Google Chrome: Paging Dr. McLuhan

It wasn’t the feature set of Google’s Chrome browser that got me excited, nor was it opening yet another strategic front in Google’s cold war with Microsoft. Nor was it the comic book by Scott McCloud, although that’s really cool. Lately, my mind has been on Javascript.
For most of my career as a creator and critic of media sites, I’ve been disdainful of javascript, a language that was born in the Age of Hype and which it seemed to me did more than any innovation (save Flash) to muck up otherwise perfectly respectable websites.
But things have changed. At first, it was the increasing processing speed of our computers, combined with the excitement of Google Maps, that turned a lot of heads. But now, Mozilla, Apple, and now Google are hard at work improving Javascript’s performance by layering improved execution on top of all that processing power.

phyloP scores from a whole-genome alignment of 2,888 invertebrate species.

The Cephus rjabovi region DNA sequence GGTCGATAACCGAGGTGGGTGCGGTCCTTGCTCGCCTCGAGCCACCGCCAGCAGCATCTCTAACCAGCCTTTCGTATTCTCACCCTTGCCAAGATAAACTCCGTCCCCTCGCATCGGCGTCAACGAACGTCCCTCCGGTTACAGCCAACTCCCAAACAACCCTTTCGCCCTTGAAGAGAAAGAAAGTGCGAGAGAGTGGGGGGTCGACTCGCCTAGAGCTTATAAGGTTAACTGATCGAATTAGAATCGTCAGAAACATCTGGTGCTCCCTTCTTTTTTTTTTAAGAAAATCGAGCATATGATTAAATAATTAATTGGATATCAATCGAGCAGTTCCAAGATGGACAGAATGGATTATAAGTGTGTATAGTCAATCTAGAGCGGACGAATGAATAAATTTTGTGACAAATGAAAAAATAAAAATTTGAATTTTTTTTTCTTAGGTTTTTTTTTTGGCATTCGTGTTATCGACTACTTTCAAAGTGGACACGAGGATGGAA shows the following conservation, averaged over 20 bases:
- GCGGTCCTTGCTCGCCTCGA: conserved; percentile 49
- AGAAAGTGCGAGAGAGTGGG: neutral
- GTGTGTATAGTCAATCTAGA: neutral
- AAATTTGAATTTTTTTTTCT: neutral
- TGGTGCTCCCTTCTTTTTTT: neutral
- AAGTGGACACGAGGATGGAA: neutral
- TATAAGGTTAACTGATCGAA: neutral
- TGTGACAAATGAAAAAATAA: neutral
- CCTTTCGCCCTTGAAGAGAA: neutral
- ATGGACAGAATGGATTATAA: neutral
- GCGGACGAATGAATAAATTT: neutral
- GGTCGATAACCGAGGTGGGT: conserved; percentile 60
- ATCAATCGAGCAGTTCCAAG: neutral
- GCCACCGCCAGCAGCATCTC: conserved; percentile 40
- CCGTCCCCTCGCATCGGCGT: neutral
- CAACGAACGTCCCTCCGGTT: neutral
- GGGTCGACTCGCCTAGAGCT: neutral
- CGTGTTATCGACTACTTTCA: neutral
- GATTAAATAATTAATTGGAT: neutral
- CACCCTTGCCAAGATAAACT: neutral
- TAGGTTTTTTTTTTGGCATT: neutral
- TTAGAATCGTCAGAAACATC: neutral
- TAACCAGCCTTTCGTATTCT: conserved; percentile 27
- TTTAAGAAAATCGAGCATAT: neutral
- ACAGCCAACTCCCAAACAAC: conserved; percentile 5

Meanwhile, Chrome’s use of a separate process for each page and windows designed to contain Web applications turn windows into something more like applications.
“Browser windows” are becoming applications and “pages” are becoming transactions. This puts even more pressure on us to transcend the page as the metaphor for interacting with the Web and challenges us to rethink the nature of networked media. The developers of Web applications already get this, but media and marketing producers have not even begun to grapple with this shift.
Originally published on my blog at JupiterResearch.

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